“Eni ri nkan eh” was a song made popular by Chief Commander. However, it was composed by Ambrose Campbell. The same with “Iya n kigbe malo malo” remixed by Sunny Ade. There are many others.

Ambrose Campbell was born Oladipupo Adekoya Campbell in Lagos on 19 August 1919. As a son of a preacher, he started by singing in the church choir. He was kicked out of the house when he started performing palm wine music against the wishes of his family. For a while, he lived under the protection of nationalist leader, Herbert Macaulay and worked as a printer, as well as a musician. He later met guitarist Brewster Hughes and performed with him in the Jolly Boys Orchestra.

Soon after the start of World War II, Campbell moved to London where he came into contact with other members of the small Nigerian community, including Brewster Hughes who had also moved to the city.

Campbell first came to public attention by performing with his band at the VE Day celebrations in Trafalgar Square and Piccadilly Circus in 1945.

In 1946, Campbell and Brewster Hughes formed a professional band, the West African Rhythm Brothers. They were employed to provide music for theatre performances by the black ballet company, Les Ballets Nègres. They later toured the UK. The group appeared on British television, and around 1952 established a residency at the Abalabi club in Soho, playing a mixture of palm wine and jùjú music and associating with jazz musicians.

In the 1960s, the Abalabi club moved and became the Club Afrique in Wardour Street. Campbell learned the guitar and, after a disagreement with Brewster Hughes, formed a new band. He toured Italy and formed a production company with the help of lawyer and Labour Party adviser, Arnold Goodman.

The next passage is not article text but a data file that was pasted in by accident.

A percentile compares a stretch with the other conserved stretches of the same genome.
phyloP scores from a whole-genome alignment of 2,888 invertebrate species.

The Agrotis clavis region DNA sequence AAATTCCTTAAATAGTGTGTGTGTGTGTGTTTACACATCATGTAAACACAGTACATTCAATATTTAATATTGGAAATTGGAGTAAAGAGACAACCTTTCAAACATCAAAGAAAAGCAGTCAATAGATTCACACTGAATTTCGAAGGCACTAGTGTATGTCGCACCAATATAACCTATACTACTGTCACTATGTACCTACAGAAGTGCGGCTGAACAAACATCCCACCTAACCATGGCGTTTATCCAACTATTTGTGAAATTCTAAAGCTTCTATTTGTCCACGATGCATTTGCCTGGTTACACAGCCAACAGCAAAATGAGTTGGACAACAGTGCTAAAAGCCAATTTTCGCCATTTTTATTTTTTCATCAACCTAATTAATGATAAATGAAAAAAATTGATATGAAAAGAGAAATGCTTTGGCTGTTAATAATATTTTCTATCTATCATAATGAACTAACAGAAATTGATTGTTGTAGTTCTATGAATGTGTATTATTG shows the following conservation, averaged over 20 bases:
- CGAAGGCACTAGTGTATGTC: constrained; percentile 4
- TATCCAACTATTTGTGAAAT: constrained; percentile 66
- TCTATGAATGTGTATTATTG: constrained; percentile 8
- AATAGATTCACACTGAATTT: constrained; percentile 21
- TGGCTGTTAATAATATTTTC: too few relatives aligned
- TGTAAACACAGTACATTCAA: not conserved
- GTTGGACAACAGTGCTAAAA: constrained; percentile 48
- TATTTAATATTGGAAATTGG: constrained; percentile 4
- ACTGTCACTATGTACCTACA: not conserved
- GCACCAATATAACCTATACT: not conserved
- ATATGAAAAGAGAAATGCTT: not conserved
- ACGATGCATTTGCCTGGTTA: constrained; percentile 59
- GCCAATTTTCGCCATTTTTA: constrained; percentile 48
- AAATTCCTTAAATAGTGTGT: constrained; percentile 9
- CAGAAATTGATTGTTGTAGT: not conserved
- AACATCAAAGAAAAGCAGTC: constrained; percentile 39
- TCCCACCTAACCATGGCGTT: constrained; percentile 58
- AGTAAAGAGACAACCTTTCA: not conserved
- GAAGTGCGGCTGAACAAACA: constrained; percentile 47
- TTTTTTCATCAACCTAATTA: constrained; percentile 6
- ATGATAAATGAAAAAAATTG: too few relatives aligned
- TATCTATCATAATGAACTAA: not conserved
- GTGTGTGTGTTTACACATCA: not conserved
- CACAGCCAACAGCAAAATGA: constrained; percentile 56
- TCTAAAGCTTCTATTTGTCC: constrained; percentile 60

He recorded an album for Columbia, Highlife Today, in 1968. Campbell travelled to Los Angeles in 1972 with record producer Denny Cordell, intending to start his own business. There, he was introduced to keyboardist and record producer Leon Russell, who invited Campbell to tour with him. He recorded as a percussionist with Russell– who referred to Campbell as his “spiritual adviser” – and Willie Nelson on the album, One for the Road.

Campbell toured worldwide with Russell, before settling in Nashville in 1982. He returned to Britain in 2004, to live in Plymouth with his daughter and grandchildren.

Ambrose “Rosy” Campbell has been described as the progenitor of modern Nigerian High Life and Juju music. He was celebrated as the father of modern Nigerian music by no less an authority than Afro-beat giant, Fela Anikulapo Kuti. Rosy was credited with forming Britain’s first-ever black band, the West African Rhythm Brothers. He’s also the unsung pioneer from whom all of the contemporary British black pop originates.

Some of his other works include Omo Laso, London Is the Place for Me, Oba Adele, Ominira, Oh Je je, Ero Ya Ke Wa Wo, Awolowo, and Ob La Di. Many of these works can be seen on YouTube.

Campbell died peacefully on June 22 2006 at the age of 86. He was survived by two daughters and three sons.

May his beautiful soul continue to rest in peace.